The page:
The owner also stated that at that time he put all new tires on. This was a little less than a year ago from the inspection date. That would mean the date of birth codes on the tires should agree. When the inspector went looking for those he found that the tires were over two years old. The tire dealership had sold him tires that were already over a year old.
At this point in the inspection it was time to evaluate the engine compartment, which was dirty, and all the fluids for the motorized components of the RV: the engine oil, the engine coolant, the transmission oil, the hydraulic oil, the generator oil, the generator coolant, and the coolant in the hydronic heating system.
Here are the results from the samples that were sent to the lab. Of the seven samples that were taken, three revealed abnormal to critical results. That is actually a lower percentage than Howard normally sees from these kinds of inspections. Usually, two out of three are in the abnormal to critical range.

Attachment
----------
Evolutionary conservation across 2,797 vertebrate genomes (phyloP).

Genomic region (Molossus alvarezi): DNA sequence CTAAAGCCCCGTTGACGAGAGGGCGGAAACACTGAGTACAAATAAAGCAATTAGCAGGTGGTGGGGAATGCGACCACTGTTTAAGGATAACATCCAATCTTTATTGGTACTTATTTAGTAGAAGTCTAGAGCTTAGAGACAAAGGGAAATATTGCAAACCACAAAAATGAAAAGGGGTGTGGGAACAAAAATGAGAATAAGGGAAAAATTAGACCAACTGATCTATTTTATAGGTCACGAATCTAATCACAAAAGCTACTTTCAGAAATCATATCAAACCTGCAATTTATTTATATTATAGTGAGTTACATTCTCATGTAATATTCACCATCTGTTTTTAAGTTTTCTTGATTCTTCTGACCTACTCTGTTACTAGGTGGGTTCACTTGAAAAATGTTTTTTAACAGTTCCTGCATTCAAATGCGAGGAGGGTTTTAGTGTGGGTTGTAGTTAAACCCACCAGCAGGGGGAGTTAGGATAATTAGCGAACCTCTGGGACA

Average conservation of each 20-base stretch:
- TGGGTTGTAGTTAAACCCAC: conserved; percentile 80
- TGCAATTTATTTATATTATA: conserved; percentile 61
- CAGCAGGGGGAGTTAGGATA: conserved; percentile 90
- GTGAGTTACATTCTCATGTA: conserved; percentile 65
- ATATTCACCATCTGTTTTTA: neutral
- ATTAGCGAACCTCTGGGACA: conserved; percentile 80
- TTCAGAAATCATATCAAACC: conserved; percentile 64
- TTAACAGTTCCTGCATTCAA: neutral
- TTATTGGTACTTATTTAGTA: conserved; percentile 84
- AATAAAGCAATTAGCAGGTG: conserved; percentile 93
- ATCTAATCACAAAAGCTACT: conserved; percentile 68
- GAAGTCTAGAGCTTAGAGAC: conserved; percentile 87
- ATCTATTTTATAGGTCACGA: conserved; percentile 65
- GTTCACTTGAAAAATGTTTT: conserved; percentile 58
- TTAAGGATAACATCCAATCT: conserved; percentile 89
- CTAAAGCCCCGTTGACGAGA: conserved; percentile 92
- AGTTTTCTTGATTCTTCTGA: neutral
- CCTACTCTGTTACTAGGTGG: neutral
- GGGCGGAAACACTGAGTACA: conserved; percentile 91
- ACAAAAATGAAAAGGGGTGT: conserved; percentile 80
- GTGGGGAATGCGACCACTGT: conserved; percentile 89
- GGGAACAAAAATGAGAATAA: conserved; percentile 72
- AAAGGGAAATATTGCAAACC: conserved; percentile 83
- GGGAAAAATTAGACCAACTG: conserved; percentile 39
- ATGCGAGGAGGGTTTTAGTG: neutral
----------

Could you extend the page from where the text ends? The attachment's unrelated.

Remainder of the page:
While investigating the condition of the radiator and the cooling fan assembly, and motor, Howard saw hydraulic fluid leaking from the connections to the hydraulic fan motor.
Once the chassis and motorized component investigation had been completed Howard started on the electrical systems. The 120-volt electrical panel cover is removed and the breakers and all wiring are checked for a previous excessive load. The 12-volt system is also checked. In this picture, a 12-volt fuse was checked for continuity and found to be bad.
Another part of the electrical inspection is to test the generator under load. In this case, the 12.5kw generator was tested with about 6kw of load and the photo below shows the results. The photo shows the generator was producing 116 volts at a frequency of 60 hertz, which it is what it is supposed to be.
Once the electrical evaluation was complete the water systems were next. When water was hooked up to the RV via the onboard water hose reel, water was found to be dripping from it and landing in the storage bay it was located in.